I predicted this 12 months ago. Just three years after its initial release, Google's Android has overtaken Nokia's Symbian to become the world's biggest-selling operating system (OS) for smartphones.
Of the 101m smartphones shipped in the fourth quarter of 2010, 33m had Android installed (double the number in 2009). This level of accelerated growth is astonishing.
It's driven by two key factors. First, Google gives handset manufacturers Android for free; second, it's not tied to an individual handset brand. Google makes its money from search and allied activity on the phone.
In contrast, handsets manufactured by Apple and Nokia are tied in to their own OS which is paid for every time a handset is purchased.
With more than a third of adults in the UK owning a smartphone, you would expect firms with an online retail presence to have mobile websites ready to tap into this wealthy and active market, right? Wrong.
Using an Android-powered HTC smartphone as my test handset, I discovered that just a quarter of the top 50 online retailers have optimised their websites for mobile delivery.
Of those, apparel retailers have reacted quicker than most. Next, ASOS and Marks & Spencer automatically redirect smartphone users to a mobile-optimised site. Next and M&S also provide users with a clickable phone number at the bottom of the page to speak to a sales assistant. However, both are 0844/5 numbers, which can be more expensive if dialled from a mobile phone.
What is surprising is how few travel-related sites are optimised for mobile. Ryanair and easyJet take users to their main website, while bmi doesn't even scan your browser to take you automatically to your country site. Among UK airlines, BA leads the way with a well-optimised mobile website that's seemingly been designed for customers equipped with a BlackBerry device or similar.
In the budget hotel market, you'd expect mobile sites to be well-placed to grab last-minute business travellers. Yet Travelodge doesn't have a mobile website, while competitor Premier Inn recommends that you download an app instead. This app is not available on the Android marketplace, and so brings up several ominous-sounding security messages which are rather off-putting.
None of the major banks offers a mobile site and, surprisingly, of the big four supermarkets only Morrisons has one. Strangely, Apple, Nokia, Motorola and HTC are far too busy selling smartphones to actually bother creating a mobile site, leaving only Samsung to lead the charge.
Now this lack of attention to the mobile web may well be due to the focus on the apps market on smartphones over the past two years.
However, very few of the 200,000 or so apps currently available for iPhone users have achieved any breakthrough of note. More importantly, few deliver any value that could not be presented in a mobile website without all the adoption barriers that a download represents. Apps don't provide instant access to content for consumers and, on average, only eight or nine apps are retained by users on their handset.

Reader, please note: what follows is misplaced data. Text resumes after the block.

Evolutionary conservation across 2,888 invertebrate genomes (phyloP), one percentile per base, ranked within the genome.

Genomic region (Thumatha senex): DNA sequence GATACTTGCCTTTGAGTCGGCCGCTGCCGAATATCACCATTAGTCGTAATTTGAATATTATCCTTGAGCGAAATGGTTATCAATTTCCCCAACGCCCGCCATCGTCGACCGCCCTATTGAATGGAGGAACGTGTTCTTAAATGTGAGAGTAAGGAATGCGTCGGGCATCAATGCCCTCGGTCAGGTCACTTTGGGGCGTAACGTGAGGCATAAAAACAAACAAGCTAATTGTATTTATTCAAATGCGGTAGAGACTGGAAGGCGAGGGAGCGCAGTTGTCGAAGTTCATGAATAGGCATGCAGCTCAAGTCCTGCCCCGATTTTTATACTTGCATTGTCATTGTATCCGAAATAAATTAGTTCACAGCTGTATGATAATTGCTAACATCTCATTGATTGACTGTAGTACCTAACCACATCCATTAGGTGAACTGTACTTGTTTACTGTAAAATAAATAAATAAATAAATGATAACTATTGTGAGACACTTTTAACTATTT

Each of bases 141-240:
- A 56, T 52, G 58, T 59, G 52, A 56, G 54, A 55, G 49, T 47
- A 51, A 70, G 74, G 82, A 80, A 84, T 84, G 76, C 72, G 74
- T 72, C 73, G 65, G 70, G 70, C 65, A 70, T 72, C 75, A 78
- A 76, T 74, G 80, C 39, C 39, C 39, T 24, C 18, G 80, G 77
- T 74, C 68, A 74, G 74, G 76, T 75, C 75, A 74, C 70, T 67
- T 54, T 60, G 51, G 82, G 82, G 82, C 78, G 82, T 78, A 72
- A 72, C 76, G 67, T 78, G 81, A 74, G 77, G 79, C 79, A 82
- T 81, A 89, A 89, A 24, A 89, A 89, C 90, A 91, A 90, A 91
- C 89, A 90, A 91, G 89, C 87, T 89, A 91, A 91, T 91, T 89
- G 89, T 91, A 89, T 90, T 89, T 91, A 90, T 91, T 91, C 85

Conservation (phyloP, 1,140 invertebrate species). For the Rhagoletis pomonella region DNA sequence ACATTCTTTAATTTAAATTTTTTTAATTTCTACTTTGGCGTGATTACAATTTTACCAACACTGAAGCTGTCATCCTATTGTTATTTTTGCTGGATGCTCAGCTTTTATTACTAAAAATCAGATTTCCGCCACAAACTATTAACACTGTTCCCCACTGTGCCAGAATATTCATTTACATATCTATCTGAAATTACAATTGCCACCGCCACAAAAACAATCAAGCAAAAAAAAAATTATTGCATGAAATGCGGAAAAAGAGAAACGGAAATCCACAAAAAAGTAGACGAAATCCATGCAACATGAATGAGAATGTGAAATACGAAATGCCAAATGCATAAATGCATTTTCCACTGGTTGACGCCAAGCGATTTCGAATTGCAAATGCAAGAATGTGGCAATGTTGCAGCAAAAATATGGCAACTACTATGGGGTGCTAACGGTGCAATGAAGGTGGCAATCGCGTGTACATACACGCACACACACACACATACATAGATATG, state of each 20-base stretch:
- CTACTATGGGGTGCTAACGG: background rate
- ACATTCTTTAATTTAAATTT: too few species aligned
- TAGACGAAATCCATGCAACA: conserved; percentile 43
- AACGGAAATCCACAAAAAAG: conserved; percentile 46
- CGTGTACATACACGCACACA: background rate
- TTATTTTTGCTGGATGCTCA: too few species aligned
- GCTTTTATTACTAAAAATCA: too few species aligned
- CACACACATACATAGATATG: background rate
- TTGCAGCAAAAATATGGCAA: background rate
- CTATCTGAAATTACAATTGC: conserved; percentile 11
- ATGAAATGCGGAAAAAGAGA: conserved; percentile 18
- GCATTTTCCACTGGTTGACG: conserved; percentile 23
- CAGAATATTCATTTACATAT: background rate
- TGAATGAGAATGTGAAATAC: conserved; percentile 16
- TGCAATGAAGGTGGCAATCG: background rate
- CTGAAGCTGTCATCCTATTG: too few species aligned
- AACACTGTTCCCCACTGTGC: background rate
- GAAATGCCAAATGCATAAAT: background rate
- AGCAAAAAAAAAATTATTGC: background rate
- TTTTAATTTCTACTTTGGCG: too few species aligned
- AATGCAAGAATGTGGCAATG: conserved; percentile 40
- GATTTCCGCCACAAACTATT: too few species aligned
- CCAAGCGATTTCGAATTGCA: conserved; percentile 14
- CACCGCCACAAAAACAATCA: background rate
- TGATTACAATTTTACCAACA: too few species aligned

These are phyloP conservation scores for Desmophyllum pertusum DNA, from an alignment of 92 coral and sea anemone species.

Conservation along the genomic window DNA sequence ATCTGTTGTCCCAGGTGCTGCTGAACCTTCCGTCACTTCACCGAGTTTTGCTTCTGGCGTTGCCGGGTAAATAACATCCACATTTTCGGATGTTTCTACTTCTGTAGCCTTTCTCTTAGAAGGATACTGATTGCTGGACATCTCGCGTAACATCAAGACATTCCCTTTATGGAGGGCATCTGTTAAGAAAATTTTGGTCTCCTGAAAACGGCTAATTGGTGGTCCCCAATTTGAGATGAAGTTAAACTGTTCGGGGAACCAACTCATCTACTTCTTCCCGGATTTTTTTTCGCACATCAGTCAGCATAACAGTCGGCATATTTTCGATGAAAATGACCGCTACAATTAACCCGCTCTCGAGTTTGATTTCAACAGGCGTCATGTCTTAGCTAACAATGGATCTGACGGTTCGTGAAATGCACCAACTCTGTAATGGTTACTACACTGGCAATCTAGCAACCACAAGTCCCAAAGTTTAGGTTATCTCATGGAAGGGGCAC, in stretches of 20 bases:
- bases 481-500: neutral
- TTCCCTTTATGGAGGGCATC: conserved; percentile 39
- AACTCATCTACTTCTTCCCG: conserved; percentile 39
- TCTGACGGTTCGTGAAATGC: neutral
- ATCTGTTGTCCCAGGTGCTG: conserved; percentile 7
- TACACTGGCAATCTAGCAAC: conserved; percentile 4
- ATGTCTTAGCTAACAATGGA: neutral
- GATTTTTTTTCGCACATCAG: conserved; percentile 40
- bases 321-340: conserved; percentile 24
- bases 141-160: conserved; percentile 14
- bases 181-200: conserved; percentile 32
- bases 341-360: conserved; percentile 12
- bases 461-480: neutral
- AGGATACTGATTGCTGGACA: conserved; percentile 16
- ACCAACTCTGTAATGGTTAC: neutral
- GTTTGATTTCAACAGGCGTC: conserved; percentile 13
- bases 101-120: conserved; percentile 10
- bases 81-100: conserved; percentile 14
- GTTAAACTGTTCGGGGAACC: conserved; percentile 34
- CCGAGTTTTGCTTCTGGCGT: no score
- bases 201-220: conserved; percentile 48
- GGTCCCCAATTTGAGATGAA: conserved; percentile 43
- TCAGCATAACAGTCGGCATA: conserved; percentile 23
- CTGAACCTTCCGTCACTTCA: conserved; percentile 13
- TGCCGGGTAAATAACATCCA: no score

There appears to be only two reasons for choosing an app over a website for business; the content is specifically designed for offline use, or the app needs to access specific equipment on the device such as GPS or a camera (though this, too, is changing).
Amazon has both; a site for browsing and a barcode-scanning app for comparing prices (see 30 seconds on ...).
It is at the vanguard of digital retail at a time when brands are just beginning to understand the different roles apps and the mobile web play. The app remains a powerful tool, but during 2011 attention will shift to the mobile web.
- Andrew Walmsley is a digital pluralist
30 SECONDS ON ... AMAZON'S MOBILE STRATEGY
- Amazon released its latest mobile shopping application, Amazon App for Android, last week. It is available as a free download from Android Market.
- The app enables users to compare prices, track packages and access the usual features such as 1-Click.
- A new feature is barcode scanning. This allows users to scan the barcode on an item, via their phone's camera. The app then provides a product match, with no need to type.
- Amazon Mobile for iPhone and iPod Touch offers a similar standard service. One experimental feature on this platform is Amazon Remembers. This allows users to take photos from their device to create a list of things they want to remember. If the item is a product, the app tries to find one similar for sale on the web; if it does, it sends the user an email alert, complete with a link to the product.
- Windowshop for iPad is a visually rich display designed to give iPad users a 'flowing' browsing experience, with all the usual shopping features.